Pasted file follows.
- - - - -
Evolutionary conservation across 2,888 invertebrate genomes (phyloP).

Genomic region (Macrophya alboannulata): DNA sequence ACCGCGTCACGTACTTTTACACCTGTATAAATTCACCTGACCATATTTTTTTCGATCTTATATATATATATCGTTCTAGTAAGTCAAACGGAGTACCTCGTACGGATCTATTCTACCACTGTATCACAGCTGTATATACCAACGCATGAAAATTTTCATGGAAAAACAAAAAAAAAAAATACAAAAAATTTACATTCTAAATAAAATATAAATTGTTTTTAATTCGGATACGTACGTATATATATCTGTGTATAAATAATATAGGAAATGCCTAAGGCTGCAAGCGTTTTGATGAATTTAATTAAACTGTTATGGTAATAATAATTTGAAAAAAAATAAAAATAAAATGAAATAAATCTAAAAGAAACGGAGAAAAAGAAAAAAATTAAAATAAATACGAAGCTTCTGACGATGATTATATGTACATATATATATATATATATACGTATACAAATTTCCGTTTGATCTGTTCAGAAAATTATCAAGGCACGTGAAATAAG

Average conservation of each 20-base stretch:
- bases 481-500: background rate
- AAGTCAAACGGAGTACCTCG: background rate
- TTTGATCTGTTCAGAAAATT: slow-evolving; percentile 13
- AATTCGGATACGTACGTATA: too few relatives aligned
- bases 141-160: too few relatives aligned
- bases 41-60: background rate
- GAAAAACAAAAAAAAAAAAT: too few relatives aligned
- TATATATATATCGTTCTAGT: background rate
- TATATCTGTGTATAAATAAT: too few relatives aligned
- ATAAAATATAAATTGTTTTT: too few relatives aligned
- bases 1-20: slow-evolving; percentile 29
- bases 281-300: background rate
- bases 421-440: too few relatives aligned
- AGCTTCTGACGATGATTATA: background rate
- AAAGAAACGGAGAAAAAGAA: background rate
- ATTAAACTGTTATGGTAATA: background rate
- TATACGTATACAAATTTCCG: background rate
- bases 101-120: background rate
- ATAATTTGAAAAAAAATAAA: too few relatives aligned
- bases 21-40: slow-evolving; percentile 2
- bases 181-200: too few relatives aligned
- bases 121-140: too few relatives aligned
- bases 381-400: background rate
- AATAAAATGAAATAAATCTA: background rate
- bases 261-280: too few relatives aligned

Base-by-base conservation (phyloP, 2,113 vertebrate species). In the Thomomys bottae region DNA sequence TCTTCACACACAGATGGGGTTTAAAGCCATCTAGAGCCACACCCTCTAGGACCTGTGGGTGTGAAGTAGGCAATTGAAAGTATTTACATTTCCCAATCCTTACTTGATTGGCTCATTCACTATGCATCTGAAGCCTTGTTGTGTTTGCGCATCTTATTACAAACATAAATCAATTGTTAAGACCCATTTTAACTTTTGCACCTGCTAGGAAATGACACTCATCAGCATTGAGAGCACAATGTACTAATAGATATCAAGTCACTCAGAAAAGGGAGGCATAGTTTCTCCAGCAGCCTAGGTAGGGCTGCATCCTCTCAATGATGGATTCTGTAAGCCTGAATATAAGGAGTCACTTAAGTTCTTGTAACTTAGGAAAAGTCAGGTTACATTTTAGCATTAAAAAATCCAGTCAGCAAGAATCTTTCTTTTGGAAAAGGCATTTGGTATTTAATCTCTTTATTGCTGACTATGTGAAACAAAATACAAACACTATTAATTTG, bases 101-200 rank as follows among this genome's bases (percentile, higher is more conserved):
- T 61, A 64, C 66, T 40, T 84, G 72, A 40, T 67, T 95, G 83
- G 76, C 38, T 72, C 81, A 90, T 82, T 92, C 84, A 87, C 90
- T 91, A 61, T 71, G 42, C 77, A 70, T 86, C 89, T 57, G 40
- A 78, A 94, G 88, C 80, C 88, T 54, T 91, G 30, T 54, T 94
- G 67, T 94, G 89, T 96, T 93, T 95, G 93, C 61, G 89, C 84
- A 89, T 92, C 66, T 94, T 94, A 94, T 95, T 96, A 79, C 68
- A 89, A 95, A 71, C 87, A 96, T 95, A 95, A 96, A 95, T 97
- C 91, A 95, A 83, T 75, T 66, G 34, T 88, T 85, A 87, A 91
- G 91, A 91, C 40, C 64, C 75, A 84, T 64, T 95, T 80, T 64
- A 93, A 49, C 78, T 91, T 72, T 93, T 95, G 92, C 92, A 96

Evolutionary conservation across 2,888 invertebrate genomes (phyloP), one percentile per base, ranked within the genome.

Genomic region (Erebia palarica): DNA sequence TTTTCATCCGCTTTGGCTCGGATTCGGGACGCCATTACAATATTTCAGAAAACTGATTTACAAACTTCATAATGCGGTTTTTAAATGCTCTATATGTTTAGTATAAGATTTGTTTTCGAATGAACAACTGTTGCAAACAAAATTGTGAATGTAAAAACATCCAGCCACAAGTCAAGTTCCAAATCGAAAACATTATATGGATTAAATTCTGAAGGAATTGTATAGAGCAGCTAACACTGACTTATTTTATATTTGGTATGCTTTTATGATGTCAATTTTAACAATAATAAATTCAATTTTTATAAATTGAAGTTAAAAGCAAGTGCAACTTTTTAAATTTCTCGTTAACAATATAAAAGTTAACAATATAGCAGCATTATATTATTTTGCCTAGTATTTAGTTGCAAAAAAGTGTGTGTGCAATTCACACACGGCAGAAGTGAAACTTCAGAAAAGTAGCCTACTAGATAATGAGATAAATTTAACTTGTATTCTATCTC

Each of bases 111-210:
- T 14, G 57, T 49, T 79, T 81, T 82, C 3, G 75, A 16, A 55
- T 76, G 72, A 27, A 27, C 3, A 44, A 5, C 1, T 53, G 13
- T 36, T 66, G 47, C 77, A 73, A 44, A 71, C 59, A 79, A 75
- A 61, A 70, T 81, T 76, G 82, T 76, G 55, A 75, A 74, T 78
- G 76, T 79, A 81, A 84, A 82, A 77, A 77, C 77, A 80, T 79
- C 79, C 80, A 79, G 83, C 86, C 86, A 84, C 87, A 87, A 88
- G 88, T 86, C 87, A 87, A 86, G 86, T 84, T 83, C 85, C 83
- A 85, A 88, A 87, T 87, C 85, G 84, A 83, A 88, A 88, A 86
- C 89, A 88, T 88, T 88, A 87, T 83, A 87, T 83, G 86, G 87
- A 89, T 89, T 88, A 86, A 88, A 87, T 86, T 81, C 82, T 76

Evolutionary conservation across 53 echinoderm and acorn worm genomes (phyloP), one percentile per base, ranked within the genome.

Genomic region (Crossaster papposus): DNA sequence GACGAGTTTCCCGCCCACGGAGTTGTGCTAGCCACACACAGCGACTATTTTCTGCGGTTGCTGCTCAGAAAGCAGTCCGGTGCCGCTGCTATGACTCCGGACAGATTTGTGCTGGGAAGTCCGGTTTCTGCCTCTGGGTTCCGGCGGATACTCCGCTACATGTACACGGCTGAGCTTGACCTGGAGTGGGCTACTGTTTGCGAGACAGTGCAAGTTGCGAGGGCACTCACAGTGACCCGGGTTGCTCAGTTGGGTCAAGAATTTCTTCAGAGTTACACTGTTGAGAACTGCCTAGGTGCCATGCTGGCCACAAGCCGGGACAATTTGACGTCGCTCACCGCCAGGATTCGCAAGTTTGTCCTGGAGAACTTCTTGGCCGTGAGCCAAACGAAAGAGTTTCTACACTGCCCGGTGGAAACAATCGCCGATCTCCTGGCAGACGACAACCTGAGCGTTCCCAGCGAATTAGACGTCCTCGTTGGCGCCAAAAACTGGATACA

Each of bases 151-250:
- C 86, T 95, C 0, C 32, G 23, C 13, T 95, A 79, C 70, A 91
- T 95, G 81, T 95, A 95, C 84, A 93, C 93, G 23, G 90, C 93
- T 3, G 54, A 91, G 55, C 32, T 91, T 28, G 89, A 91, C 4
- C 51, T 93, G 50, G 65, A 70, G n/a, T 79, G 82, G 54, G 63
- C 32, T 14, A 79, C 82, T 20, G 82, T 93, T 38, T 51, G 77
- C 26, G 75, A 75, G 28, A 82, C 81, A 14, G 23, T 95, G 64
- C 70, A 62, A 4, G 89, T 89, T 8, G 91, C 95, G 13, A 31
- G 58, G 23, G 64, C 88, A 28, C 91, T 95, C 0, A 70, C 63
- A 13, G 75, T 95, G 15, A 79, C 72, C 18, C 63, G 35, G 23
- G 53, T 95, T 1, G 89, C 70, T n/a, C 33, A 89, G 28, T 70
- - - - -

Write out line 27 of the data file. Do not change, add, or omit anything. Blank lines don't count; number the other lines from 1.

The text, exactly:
- AATAAAATGAAATAAATCTA: background rate